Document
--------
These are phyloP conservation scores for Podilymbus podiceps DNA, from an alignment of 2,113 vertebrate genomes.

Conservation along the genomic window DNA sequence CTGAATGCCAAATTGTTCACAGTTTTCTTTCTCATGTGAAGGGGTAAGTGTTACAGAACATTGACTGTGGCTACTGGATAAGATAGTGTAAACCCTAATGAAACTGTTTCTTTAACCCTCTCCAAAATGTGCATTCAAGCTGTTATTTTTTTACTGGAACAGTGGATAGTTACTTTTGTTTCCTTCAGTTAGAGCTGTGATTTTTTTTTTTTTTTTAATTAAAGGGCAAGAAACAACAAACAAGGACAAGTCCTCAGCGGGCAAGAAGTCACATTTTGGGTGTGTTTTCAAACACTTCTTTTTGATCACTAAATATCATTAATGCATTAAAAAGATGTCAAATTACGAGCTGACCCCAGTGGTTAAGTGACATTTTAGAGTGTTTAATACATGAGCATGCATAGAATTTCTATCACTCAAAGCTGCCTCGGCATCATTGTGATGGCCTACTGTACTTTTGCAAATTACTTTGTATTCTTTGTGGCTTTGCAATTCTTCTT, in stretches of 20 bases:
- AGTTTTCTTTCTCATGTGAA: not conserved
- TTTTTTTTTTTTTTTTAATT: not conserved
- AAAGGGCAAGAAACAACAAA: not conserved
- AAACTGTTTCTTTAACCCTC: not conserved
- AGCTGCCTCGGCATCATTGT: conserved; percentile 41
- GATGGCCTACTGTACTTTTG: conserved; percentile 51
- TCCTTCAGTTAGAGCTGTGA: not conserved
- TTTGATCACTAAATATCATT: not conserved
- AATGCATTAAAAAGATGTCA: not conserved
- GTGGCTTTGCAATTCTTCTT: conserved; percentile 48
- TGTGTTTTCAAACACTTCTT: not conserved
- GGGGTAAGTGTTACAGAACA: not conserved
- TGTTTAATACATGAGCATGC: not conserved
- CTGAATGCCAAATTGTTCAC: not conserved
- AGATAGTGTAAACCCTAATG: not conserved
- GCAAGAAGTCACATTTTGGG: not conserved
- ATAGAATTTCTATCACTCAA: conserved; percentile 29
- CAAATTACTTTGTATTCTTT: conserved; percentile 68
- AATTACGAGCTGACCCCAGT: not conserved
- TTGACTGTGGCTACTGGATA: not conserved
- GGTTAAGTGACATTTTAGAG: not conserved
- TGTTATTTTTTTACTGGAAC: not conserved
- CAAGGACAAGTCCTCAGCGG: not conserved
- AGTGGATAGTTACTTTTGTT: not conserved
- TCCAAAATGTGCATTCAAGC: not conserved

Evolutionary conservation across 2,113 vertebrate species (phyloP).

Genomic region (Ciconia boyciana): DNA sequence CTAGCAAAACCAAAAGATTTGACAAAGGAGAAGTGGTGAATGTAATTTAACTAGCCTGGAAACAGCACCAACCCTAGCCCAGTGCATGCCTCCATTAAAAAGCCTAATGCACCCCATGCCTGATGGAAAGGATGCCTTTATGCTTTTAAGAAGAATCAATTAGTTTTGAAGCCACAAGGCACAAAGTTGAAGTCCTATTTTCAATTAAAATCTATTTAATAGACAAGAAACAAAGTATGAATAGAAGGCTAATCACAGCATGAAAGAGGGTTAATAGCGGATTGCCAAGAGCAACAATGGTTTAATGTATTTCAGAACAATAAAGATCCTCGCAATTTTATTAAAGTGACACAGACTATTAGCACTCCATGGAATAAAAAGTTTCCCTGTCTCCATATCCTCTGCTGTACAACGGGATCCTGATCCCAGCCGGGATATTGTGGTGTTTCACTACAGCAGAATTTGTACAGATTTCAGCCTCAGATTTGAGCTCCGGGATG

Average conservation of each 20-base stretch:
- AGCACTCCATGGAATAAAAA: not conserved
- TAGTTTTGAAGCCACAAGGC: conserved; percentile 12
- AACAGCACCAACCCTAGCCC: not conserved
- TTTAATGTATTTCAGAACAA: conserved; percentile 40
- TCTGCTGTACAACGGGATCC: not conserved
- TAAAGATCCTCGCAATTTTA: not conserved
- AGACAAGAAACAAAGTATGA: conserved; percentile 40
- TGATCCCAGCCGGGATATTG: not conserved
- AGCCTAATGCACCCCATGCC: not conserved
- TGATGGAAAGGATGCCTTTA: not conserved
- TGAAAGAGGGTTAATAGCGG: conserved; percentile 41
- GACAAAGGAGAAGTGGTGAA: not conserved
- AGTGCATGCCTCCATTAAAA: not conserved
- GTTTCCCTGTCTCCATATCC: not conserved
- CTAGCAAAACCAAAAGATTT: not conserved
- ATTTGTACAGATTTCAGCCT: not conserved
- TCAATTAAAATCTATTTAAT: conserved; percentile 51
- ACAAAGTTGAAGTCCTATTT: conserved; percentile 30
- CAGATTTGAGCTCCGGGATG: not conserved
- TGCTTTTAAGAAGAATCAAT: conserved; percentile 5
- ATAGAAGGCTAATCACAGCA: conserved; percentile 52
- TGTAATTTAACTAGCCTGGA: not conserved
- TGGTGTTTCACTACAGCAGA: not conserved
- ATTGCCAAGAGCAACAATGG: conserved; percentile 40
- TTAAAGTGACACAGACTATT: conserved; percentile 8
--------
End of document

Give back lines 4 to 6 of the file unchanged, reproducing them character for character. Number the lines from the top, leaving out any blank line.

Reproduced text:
- TTTTTTTTTTTTTTTTAATT: not conserved
- AAAGGGCAAGAAACAACAAA: not conserved
- AAACTGTTTCTTTAACCCTC: not conserved